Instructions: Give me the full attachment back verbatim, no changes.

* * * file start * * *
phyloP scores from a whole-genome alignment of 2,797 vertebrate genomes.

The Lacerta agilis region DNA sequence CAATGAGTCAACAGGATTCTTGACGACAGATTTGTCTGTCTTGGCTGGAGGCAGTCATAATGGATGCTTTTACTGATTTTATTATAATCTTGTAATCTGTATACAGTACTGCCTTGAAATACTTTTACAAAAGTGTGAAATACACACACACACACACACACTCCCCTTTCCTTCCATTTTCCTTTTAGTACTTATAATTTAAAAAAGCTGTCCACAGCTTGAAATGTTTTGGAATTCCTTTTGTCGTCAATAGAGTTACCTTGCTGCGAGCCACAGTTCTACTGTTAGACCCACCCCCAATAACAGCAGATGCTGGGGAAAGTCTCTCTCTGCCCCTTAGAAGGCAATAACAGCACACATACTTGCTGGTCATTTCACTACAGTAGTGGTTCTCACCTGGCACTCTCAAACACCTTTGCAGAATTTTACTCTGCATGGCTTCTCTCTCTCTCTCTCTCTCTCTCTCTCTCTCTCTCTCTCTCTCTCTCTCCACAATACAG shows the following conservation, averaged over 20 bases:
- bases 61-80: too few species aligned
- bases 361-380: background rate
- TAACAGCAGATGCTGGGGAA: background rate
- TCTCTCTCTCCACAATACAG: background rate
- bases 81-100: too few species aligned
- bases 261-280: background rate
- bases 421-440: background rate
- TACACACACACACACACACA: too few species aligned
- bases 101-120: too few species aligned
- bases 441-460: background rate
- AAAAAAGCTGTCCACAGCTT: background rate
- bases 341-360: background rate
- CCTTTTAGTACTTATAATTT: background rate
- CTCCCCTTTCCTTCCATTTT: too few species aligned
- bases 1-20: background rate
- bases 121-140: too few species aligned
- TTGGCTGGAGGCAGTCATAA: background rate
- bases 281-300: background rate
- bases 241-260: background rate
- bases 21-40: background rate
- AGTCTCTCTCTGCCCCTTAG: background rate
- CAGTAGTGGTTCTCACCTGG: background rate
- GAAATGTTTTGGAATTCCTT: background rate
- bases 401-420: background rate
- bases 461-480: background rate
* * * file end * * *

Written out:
phyloP scores from a whole-genome alignment of 2,797 vertebrate genomes.

The Lacerta agilis region DNA sequence CAATGAGTCAACAGGATTCTTGACGACAGATTTGTCTGTCTTGGCTGGAGGCAGTCATAATGGATGCTTTTACTGATTTTATTATAATCTTGTAATCTGTATACAGTACTGCCTTGAAATACTTTTACAAAAGTGTGAAATACACACACACACACACACACTCCCCTTTCCTTCCATTTTCCTTTTAGTACTTATAATTTAAAAAAGCTGTCCACAGCTTGAAATGTTTTGGAATTCCTTTTGTCGTCAATAGAGTTACCTTGCTGCGAGCCACAGTTCTACTGTTAGACCCACCCCCAATAACAGCAGATGCTGGGGAAAGTCTCTCTCTGCCCCTTAGAAGGCAATAACAGCACACATACTTGCTGGTCATTTCACTACAGTAGTGGTTCTCACCTGGCACTCTCAAACACCTTTGCAGAATTTTACTCTGCATGGCTTCTCTCTCTCTCTCTCTCTCTCTCTCTCTCTCTCTCTCTCTCTCTCTCTCCACAATACAG shows the following conservation, averaged over 20 bases:
- bases 61-80: too few species aligned
- bases 361-380: background rate
- TAACAGCAGATGCTGGGGAA: background rate
- TCTCTCTCTCCACAATACAG: background rate
- bases 81-100: too few species aligned
- bases 261-280: background rate
- bases 421-440: background rate
- TACACACACACACACACACA: too few species aligned
- bases 101-120: too few species aligned
- bases 441-460: background rate
- AAAAAAGCTGTCCACAGCTT: background rate
- bases 341-360: background rate
- CCTTTTAGTACTTATAATTT: background rate
- CTCCCCTTTCCTTCCATTTT: too few species aligned
- bases 1-20: background rate
- bases 121-140: too few species aligned
- TTGGCTGGAGGCAGTCATAA: background rate
- bases 281-300: background rate
- bases 241-260: background rate
- bases 21-40: background rate
- AGTCTCTCTCTGCCCCTTAG: background rate
- CAGTAGTGGTTCTCACCTGG: background rate
- GAAATGTTTTGGAATTCCTT: background rate
- bases 401-420: background rate
- bases 461-480: background rate